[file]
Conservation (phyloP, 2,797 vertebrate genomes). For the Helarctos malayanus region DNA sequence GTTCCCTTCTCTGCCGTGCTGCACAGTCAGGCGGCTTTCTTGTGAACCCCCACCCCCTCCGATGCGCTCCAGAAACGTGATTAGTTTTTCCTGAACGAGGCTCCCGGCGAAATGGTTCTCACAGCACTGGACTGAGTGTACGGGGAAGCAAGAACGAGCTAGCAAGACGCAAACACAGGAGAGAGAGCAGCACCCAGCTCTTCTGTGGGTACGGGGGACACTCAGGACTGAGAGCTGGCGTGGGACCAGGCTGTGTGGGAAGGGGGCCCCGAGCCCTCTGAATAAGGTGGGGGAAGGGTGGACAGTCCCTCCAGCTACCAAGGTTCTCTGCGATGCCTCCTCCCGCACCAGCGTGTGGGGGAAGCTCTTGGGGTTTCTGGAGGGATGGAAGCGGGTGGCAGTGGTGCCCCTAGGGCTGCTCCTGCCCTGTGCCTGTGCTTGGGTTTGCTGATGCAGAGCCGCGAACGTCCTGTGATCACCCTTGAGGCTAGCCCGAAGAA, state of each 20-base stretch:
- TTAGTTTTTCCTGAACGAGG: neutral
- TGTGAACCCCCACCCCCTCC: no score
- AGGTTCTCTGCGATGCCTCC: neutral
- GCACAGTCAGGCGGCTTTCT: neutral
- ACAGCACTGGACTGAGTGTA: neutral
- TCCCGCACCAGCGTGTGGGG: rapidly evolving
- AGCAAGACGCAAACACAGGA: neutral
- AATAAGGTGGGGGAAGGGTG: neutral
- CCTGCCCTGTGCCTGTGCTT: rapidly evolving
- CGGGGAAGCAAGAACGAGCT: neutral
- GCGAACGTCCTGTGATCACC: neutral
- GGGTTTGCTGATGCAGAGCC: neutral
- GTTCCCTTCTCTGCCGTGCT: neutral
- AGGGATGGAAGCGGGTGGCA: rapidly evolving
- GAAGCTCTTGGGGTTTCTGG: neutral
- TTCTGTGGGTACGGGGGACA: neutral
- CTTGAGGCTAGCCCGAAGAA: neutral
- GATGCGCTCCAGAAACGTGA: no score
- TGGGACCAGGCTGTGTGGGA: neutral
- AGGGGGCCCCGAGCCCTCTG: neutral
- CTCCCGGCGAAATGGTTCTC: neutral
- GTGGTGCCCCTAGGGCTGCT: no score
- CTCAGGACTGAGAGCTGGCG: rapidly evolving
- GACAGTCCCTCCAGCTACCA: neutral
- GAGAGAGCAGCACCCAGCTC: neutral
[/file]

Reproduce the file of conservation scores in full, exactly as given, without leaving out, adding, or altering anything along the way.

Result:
Conservation (phyloP, 2,797 vertebrate genomes). For the Helarctos malayanus region DNA sequence GTTCCCTTCTCTGCCGTGCTGCACAGTCAGGCGGCTTTCTTGTGAACCCCCACCCCCTCCGATGCGCTCCAGAAACGTGATTAGTTTTTCCTGAACGAGGCTCCCGGCGAAATGGTTCTCACAGCACTGGACTGAGTGTACGGGGAAGCAAGAACGAGCTAGCAAGACGCAAACACAGGAGAGAGAGCAGCACCCAGCTCTTCTGTGGGTACGGGGGACACTCAGGACTGAGAGCTGGCGTGGGACCAGGCTGTGTGGGAAGGGGGCCCCGAGCCCTCTGAATAAGGTGGGGGAAGGGTGGACAGTCCCTCCAGCTACCAAGGTTCTCTGCGATGCCTCCTCCCGCACCAGCGTGTGGGGGAAGCTCTTGGGGTTTCTGGAGGGATGGAAGCGGGTGGCAGTGGTGCCCCTAGGGCTGCTCCTGCCCTGTGCCTGTGCTTGGGTTTGCTGATGCAGAGCCGCGAACGTCCTGTGATCACCCTTGAGGCTAGCCCGAAGAA, state of each 20-base stretch:
- TTAGTTTTTCCTGAACGAGG: neutral
- TGTGAACCCCCACCCCCTCC: no score
- AGGTTCTCTGCGATGCCTCC: neutral
- GCACAGTCAGGCGGCTTTCT: neutral
- ACAGCACTGGACTGAGTGTA: neutral
- TCCCGCACCAGCGTGTGGGG: rapidly evolving
- AGCAAGACGCAAACACAGGA: neutral
- AATAAGGTGGGGGAAGGGTG: neutral
- CCTGCCCTGTGCCTGTGCTT: rapidly evolving
- CGGGGAAGCAAGAACGAGCT: neutral
- GCGAACGTCCTGTGATCACC: neutral
- GGGTTTGCTGATGCAGAGCC: neutral
- GTTCCCTTCTCTGCCGTGCT: neutral
- AGGGATGGAAGCGGGTGGCA: rapidly evolving
- GAAGCTCTTGGGGTTTCTGG: neutral
- TTCTGTGGGTACGGGGGACA: neutral
- CTTGAGGCTAGCCCGAAGAA: neutral
- GATGCGCTCCAGAAACGTGA: no score
- TGGGACCAGGCTGTGTGGGA: neutral
- AGGGGGCCCCGAGCCCTCTG: neutral
- CTCCCGGCGAAATGGTTCTC: neutral
- GTGGTGCCCCTAGGGCTGCT: no score
- CTCAGGACTGAGAGCTGGCG: rapidly evolving
- GACAGTCCCTCCAGCTACCA: neutral
- GAGAGAGCAGCACCCAGCTC: neutral